Rick Mercer gets out the vote on Power & Politics
'Voting is contagious,' comedian says of #VoteNation social media initiative
Comedian Rick Mercer is using social media to motivate Canadians to head to the polls next week.
"It's an initiative to get everyone to vote, but obviously young people are a target," Mercer told Rosemary Barton on CBC News Network's Power & Politics in an interview airing Sunday.
His online #VoteNation campaign encourages Canadians to imprint a photo with "I Will Vote 2015" and share it on social media.
- 5 things to know about voter identification
- Youth voting: 1st-time voters weigh in on youth engagement
- Advance polls produce long lines, complaints over wait times
- Rick Mercer: youth vote could 'change the country'
- Youth vote campaigns wasted on the young?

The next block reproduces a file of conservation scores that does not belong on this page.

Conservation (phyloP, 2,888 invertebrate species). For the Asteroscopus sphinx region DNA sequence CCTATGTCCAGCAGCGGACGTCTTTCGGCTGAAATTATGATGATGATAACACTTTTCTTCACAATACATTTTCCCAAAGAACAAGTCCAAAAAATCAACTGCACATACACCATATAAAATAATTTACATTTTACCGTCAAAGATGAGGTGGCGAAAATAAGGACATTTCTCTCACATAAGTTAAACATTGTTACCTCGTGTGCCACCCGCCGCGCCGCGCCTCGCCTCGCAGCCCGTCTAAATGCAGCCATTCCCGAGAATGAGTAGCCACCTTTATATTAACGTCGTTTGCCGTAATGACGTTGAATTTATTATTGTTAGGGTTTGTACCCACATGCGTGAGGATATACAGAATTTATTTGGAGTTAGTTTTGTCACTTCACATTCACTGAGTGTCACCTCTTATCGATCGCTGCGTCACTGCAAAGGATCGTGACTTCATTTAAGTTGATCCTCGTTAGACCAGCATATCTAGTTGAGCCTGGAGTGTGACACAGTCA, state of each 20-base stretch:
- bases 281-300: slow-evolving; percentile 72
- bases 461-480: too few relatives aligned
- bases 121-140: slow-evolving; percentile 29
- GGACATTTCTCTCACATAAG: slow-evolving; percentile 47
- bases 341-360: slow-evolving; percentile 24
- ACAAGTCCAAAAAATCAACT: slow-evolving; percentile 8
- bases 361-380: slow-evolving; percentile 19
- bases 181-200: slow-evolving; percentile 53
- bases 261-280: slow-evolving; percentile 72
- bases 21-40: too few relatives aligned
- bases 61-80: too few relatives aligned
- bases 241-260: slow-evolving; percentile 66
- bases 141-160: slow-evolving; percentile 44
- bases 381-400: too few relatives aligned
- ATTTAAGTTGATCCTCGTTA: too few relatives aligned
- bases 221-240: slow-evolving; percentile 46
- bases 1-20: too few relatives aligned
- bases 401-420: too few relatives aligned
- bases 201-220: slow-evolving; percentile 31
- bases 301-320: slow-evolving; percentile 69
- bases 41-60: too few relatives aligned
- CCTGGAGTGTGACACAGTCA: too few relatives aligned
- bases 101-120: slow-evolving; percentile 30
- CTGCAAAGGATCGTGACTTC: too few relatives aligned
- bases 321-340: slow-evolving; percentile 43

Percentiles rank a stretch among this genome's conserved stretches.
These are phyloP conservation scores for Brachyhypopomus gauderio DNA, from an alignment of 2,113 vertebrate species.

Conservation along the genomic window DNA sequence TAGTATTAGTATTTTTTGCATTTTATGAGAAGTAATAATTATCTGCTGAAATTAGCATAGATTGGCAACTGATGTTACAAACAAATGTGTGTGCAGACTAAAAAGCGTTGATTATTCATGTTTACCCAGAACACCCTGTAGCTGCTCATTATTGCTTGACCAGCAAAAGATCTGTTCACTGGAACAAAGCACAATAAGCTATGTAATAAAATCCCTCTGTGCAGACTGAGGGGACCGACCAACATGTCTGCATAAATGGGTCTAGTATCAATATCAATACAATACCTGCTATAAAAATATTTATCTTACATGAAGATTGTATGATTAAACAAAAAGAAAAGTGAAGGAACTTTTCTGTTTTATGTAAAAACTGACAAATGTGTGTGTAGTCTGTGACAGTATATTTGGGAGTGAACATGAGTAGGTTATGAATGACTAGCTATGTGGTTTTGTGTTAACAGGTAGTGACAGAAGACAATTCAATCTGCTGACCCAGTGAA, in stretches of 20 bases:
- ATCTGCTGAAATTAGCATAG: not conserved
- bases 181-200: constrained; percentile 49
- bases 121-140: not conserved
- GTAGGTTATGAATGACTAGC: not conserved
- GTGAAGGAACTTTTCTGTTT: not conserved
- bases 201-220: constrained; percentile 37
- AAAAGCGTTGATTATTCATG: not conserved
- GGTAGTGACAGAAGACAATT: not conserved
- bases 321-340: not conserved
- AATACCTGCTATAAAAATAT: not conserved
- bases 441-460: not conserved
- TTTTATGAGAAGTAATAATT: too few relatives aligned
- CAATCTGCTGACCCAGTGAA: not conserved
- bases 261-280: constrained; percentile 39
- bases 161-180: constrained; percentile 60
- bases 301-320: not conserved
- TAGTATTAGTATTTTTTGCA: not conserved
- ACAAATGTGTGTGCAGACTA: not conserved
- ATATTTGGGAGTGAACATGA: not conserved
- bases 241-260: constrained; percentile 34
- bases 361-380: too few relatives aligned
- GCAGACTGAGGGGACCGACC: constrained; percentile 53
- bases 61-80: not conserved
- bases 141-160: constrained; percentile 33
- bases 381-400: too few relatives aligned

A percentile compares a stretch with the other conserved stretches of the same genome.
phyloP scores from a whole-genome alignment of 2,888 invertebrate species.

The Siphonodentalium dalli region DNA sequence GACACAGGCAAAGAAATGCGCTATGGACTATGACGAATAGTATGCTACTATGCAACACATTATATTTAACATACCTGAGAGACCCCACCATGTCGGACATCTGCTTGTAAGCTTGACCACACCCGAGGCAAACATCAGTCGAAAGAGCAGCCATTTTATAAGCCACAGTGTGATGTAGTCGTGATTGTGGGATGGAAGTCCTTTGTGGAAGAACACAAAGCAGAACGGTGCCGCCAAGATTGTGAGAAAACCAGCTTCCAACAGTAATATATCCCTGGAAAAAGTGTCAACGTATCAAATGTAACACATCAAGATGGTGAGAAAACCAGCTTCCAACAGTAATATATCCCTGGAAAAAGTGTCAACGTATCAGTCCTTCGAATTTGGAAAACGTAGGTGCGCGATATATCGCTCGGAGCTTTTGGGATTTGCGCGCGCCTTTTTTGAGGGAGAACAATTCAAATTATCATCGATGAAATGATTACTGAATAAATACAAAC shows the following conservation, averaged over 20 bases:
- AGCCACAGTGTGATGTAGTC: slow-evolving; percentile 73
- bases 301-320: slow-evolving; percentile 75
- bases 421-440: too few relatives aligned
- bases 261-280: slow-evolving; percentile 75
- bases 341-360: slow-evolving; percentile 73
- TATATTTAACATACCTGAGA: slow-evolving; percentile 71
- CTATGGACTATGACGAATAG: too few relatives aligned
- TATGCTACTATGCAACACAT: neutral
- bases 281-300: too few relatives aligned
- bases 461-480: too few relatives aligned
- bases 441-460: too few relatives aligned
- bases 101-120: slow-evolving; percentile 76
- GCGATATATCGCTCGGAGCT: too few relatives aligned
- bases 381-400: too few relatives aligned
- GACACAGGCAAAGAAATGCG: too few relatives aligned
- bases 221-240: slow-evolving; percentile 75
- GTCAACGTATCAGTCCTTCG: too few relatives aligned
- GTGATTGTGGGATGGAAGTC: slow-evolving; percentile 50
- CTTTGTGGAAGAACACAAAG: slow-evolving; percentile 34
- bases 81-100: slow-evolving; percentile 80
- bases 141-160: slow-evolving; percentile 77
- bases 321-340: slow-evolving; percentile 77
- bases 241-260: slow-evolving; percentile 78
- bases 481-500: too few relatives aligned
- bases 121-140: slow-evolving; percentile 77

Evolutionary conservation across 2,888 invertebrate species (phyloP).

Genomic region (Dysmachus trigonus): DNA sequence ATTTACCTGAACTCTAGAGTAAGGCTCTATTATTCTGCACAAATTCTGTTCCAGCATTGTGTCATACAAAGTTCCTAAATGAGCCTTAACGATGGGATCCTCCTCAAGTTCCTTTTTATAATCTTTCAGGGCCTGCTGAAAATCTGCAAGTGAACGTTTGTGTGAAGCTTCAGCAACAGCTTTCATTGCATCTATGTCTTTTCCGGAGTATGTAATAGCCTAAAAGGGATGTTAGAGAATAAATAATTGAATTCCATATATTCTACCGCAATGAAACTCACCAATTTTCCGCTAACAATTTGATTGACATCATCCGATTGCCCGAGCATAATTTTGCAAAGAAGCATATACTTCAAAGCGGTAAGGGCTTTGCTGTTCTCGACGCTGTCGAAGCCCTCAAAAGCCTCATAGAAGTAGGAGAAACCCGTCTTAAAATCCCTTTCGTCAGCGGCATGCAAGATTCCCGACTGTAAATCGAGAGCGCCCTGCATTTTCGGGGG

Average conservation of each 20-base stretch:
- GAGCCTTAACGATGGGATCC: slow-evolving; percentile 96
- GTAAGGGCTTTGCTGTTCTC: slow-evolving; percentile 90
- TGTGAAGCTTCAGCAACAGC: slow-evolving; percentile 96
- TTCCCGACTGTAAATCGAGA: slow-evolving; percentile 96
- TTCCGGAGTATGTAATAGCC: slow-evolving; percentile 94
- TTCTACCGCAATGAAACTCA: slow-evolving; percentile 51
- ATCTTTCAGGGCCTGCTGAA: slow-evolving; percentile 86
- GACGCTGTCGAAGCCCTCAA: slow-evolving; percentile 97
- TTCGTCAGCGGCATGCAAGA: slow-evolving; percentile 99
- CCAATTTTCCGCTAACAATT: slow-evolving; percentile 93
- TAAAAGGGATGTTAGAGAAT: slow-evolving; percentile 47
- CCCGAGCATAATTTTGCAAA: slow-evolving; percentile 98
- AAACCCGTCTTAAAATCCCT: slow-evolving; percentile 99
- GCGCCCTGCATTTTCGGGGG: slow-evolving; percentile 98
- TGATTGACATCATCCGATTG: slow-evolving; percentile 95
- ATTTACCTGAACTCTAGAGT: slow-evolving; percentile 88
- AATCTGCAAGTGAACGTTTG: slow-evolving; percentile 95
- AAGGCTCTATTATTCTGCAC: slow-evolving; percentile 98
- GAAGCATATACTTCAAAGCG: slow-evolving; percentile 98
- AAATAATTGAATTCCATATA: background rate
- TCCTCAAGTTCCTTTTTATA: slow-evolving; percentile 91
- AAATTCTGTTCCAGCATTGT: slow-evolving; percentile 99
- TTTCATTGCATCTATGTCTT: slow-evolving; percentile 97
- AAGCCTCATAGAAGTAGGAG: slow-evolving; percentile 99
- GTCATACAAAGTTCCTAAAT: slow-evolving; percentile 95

"It's already been a tremendous success," Mercer said. "Something like 140,000 Canadians have done it and it's showing up more and more on Facebook."
"The idea is, if you're a voter, talk about it," Mercer adds. "Voting is contagious."
In 2011, for the 41st federal general election, 38.8 per cent of eligible 18- to 24-year-olds voted.
By contrast, the overall average was 61.1 per cent according to Statistics Canada.
The funnyman, whose CBC hit show Rick Mercer Report recently launched its thirteenth season, said he hopes the campaign will help hold voters to accountability.
"Obviously it's not binding, but if you go out and say it, put it on social media, I think you're more likely to [vote]," he said.
"Maybe we're shaming them into voting, I don't know, but as long as [people] vote, I don't care," he joked.
Mercer also talked about the pros and cons of the long campaign, why he thinks the leaders' debates weren't a success, and why he predicts that the final week is going to "take an ugly turn."
Watch the full interview in the player.